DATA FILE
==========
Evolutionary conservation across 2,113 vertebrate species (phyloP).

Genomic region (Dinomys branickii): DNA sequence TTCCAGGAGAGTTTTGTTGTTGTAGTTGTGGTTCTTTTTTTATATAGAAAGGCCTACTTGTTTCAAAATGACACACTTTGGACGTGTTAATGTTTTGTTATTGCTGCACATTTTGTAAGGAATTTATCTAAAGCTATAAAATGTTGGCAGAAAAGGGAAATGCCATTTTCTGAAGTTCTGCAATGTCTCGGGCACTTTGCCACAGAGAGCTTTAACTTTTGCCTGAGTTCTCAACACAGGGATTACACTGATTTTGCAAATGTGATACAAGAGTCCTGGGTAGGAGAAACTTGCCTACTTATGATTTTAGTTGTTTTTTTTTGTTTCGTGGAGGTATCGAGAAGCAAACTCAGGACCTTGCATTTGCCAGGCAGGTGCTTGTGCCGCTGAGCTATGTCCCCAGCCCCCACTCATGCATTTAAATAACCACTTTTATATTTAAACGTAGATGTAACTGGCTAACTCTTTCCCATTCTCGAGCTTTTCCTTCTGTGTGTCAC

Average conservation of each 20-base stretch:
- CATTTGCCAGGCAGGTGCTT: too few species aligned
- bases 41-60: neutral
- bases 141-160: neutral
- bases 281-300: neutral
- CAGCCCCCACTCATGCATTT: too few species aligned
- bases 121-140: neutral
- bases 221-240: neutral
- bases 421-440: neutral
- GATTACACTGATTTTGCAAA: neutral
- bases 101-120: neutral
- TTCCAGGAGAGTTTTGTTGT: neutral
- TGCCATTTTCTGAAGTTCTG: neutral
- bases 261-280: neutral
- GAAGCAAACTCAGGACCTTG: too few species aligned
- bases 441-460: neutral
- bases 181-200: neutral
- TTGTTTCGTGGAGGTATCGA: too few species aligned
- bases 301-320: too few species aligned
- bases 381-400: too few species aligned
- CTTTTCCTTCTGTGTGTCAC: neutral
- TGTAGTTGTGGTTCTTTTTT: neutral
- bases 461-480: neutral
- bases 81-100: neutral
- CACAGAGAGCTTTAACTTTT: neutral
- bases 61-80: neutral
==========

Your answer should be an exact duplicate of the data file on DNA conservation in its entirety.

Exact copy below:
Evolutionary conservation across 2,113 vertebrate species (phyloP).

Genomic region (Dinomys branickii): DNA sequence TTCCAGGAGAGTTTTGTTGTTGTAGTTGTGGTTCTTTTTTTATATAGAAAGGCCTACTTGTTTCAAAATGACACACTTTGGACGTGTTAATGTTTTGTTATTGCTGCACATTTTGTAAGGAATTTATCTAAAGCTATAAAATGTTGGCAGAAAAGGGAAATGCCATTTTCTGAAGTTCTGCAATGTCTCGGGCACTTTGCCACAGAGAGCTTTAACTTTTGCCTGAGTTCTCAACACAGGGATTACACTGATTTTGCAAATGTGATACAAGAGTCCTGGGTAGGAGAAACTTGCCTACTTATGATTTTAGTTGTTTTTTTTTGTTTCGTGGAGGTATCGAGAAGCAAACTCAGGACCTTGCATTTGCCAGGCAGGTGCTTGTGCCGCTGAGCTATGTCCCCAGCCCCCACTCATGCATTTAAATAACCACTTTTATATTTAAACGTAGATGTAACTGGCTAACTCTTTCCCATTCTCGAGCTTTTCCTTCTGTGTGTCAC

Average conservation of each 20-base stretch:
- CATTTGCCAGGCAGGTGCTT: too few species aligned
- bases 41-60: neutral
- bases 141-160: neutral
- bases 281-300: neutral
- CAGCCCCCACTCATGCATTT: too few species aligned
- bases 121-140: neutral
- bases 221-240: neutral
- bases 421-440: neutral
- GATTACACTGATTTTGCAAA: neutral
- bases 101-120: neutral
- TTCCAGGAGAGTTTTGTTGT: neutral
- TGCCATTTTCTGAAGTTCTG: neutral
- bases 261-280: neutral
- GAAGCAAACTCAGGACCTTG: too few species aligned
- bases 441-460: neutral
- bases 181-200: neutral
- TTGTTTCGTGGAGGTATCGA: too few species aligned
- bases 301-320: too few species aligned
- bases 381-400: too few species aligned
- CTTTTCCTTCTGTGTGTCAC: neutral
- TGTAGTTGTGGTTCTTTTTT: neutral
- bases 461-480: neutral
- bases 81-100: neutral
- CACAGAGAGCTTTAACTTTT: neutral
- bases 61-80: neutral